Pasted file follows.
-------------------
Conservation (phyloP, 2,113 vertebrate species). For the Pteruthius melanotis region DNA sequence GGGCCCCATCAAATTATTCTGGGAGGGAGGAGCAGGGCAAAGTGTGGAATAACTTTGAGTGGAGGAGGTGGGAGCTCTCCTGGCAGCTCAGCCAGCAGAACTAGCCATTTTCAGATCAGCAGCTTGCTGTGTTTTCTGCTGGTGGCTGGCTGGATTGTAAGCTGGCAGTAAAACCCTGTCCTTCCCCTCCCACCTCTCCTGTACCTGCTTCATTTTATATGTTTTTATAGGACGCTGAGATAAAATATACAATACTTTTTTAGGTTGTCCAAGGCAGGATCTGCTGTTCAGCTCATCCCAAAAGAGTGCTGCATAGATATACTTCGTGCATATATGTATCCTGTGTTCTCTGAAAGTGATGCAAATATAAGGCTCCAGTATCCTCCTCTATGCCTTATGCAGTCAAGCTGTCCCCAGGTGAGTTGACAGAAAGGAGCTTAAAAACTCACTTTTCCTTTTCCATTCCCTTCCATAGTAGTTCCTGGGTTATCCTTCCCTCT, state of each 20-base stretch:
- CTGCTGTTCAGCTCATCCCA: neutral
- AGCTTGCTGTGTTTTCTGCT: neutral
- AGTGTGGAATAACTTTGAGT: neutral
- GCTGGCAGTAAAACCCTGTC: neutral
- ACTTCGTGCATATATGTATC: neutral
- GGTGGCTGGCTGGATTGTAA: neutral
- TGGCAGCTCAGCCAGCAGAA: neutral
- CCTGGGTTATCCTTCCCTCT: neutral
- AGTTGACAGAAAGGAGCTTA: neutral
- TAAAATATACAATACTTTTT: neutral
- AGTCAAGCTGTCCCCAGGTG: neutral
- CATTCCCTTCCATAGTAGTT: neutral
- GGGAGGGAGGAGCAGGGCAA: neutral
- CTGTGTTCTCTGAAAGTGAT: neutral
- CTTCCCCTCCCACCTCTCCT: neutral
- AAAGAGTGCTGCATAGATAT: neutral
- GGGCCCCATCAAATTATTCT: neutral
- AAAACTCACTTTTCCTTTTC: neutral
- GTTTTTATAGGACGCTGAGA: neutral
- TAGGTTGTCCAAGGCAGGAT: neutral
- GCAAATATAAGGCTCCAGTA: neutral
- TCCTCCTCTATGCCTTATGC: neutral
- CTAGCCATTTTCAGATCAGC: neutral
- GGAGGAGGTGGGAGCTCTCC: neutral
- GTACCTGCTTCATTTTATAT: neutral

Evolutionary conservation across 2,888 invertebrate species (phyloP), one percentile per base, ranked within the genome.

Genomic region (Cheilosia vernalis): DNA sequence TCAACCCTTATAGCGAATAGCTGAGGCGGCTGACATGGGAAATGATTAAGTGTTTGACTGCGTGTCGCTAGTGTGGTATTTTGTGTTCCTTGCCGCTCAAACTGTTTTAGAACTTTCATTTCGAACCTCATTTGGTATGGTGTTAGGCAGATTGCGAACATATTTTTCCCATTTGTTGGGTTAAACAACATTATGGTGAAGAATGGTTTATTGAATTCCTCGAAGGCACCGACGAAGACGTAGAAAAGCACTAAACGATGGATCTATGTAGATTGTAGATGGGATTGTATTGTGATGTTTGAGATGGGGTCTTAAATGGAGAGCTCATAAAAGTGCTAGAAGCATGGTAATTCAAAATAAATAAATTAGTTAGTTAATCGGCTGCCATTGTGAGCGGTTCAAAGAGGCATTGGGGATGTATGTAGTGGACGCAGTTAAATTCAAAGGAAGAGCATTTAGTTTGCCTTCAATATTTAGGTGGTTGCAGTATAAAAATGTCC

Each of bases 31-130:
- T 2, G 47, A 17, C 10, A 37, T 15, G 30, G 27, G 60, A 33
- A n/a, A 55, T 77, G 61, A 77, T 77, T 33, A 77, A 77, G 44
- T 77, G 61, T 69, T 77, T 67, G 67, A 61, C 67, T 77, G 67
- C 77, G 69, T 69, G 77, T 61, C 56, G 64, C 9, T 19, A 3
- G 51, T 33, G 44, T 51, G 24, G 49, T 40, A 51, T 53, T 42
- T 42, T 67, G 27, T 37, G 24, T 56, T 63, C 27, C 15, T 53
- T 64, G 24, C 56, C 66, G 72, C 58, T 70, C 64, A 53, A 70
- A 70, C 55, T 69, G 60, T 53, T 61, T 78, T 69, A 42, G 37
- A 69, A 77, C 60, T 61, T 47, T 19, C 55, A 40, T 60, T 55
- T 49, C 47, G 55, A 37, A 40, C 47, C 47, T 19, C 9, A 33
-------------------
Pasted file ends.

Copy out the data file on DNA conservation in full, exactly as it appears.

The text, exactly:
Conservation (phyloP, 2,113 vertebrate species). For the Pteruthius melanotis region DNA sequence GGGCCCCATCAAATTATTCTGGGAGGGAGGAGCAGGGCAAAGTGTGGAATAACTTTGAGTGGAGGAGGTGGGAGCTCTCCTGGCAGCTCAGCCAGCAGAACTAGCCATTTTCAGATCAGCAGCTTGCTGTGTTTTCTGCTGGTGGCTGGCTGGATTGTAAGCTGGCAGTAAAACCCTGTCCTTCCCCTCCCACCTCTCCTGTACCTGCTTCATTTTATATGTTTTTATAGGACGCTGAGATAAAATATACAATACTTTTTTAGGTTGTCCAAGGCAGGATCTGCTGTTCAGCTCATCCCAAAAGAGTGCTGCATAGATATACTTCGTGCATATATGTATCCTGTGTTCTCTGAAAGTGATGCAAATATAAGGCTCCAGTATCCTCCTCTATGCCTTATGCAGTCAAGCTGTCCCCAGGTGAGTTGACAGAAAGGAGCTTAAAAACTCACTTTTCCTTTTCCATTCCCTTCCATAGTAGTTCCTGGGTTATCCTTCCCTCT, state of each 20-base stretch:
- CTGCTGTTCAGCTCATCCCA: neutral
- AGCTTGCTGTGTTTTCTGCT: neutral
- AGTGTGGAATAACTTTGAGT: neutral
- GCTGGCAGTAAAACCCTGTC: neutral
- ACTTCGTGCATATATGTATC: neutral
- GGTGGCTGGCTGGATTGTAA: neutral
- TGGCAGCTCAGCCAGCAGAA: neutral
- CCTGGGTTATCCTTCCCTCT: neutral
- AGTTGACAGAAAGGAGCTTA: neutral
- TAAAATATACAATACTTTTT: neutral
- AGTCAAGCTGTCCCCAGGTG: neutral
- CATTCCCTTCCATAGTAGTT: neutral
- GGGAGGGAGGAGCAGGGCAA: neutral
- CTGTGTTCTCTGAAAGTGAT: neutral
- CTTCCCCTCCCACCTCTCCT: neutral
- AAAGAGTGCTGCATAGATAT: neutral
- GGGCCCCATCAAATTATTCT: neutral
- AAAACTCACTTTTCCTTTTC: neutral
- GTTTTTATAGGACGCTGAGA: neutral
- TAGGTTGTCCAAGGCAGGAT: neutral
- GCAAATATAAGGCTCCAGTA: neutral
- TCCTCCTCTATGCCTTATGC: neutral
- CTAGCCATTTTCAGATCAGC: neutral
- GGAGGAGGTGGGAGCTCTCC: neutral
- GTACCTGCTTCATTTTATAT: neutral

Evolutionary conservation across 2,888 invertebrate species (phyloP), one percentile per base, ranked within the genome.

Genomic region (Cheilosia vernalis): DNA sequence TCAACCCTTATAGCGAATAGCTGAGGCGGCTGACATGGGAAATGATTAAGTGTTTGACTGCGTGTCGCTAGTGTGGTATTTTGTGTTCCTTGCCGCTCAAACTGTTTTAGAACTTTCATTTCGAACCTCATTTGGTATGGTGTTAGGCAGATTGCGAACATATTTTTCCCATTTGTTGGGTTAAACAACATTATGGTGAAGAATGGTTTATTGAATTCCTCGAAGGCACCGACGAAGACGTAGAAAAGCACTAAACGATGGATCTATGTAGATTGTAGATGGGATTGTATTGTGATGTTTGAGATGGGGTCTTAAATGGAGAGCTCATAAAAGTGCTAGAAGCATGGTAATTCAAAATAAATAAATTAGTTAGTTAATCGGCTGCCATTGTGAGCGGTTCAAAGAGGCATTGGGGATGTATGTAGTGGACGCAGTTAAATTCAAAGGAAGAGCATTTAGTTTGCCTTCAATATTTAGGTGGTTGCAGTATAAAAATGTCC

Each of bases 31-130:
- T 2, G 47, A 17, C 10, A 37, T 15, G 30, G 27, G 60, A 33
- A n/a, A 55, T 77, G 61, A 77, T 77, T 33, A 77, A 77, G 44
- T 77, G 61, T 69, T 77, T 67, G 67, A 61, C 67, T 77, G 67
- C 77, G 69, T 69, G 77, T 61, C 56, G 64, C 9, T 19, A 3
- G 51, T 33, G 44, T 51, G 24, G 49, T 40, A 51, T 53, T 42
- T 42, T 67, G 27, T 37, G 24, T 56, T 63, C 27, C 15, T 53
- T 64, G 24, C 56, C 66, G 72, C 58, T 70, C 64, A 53, A 70
- A 70, C 55, T 69, G 60, T 53, T 61, T 78, T 69, A 42, G 37
- A 69, A 77, C 60, T 61, T 47, T 19, C 55, A 40, T 60, T 55
- T 49, C 47, G 55, A 37, A 40, C 47, C 47, T 19, C 9, A 33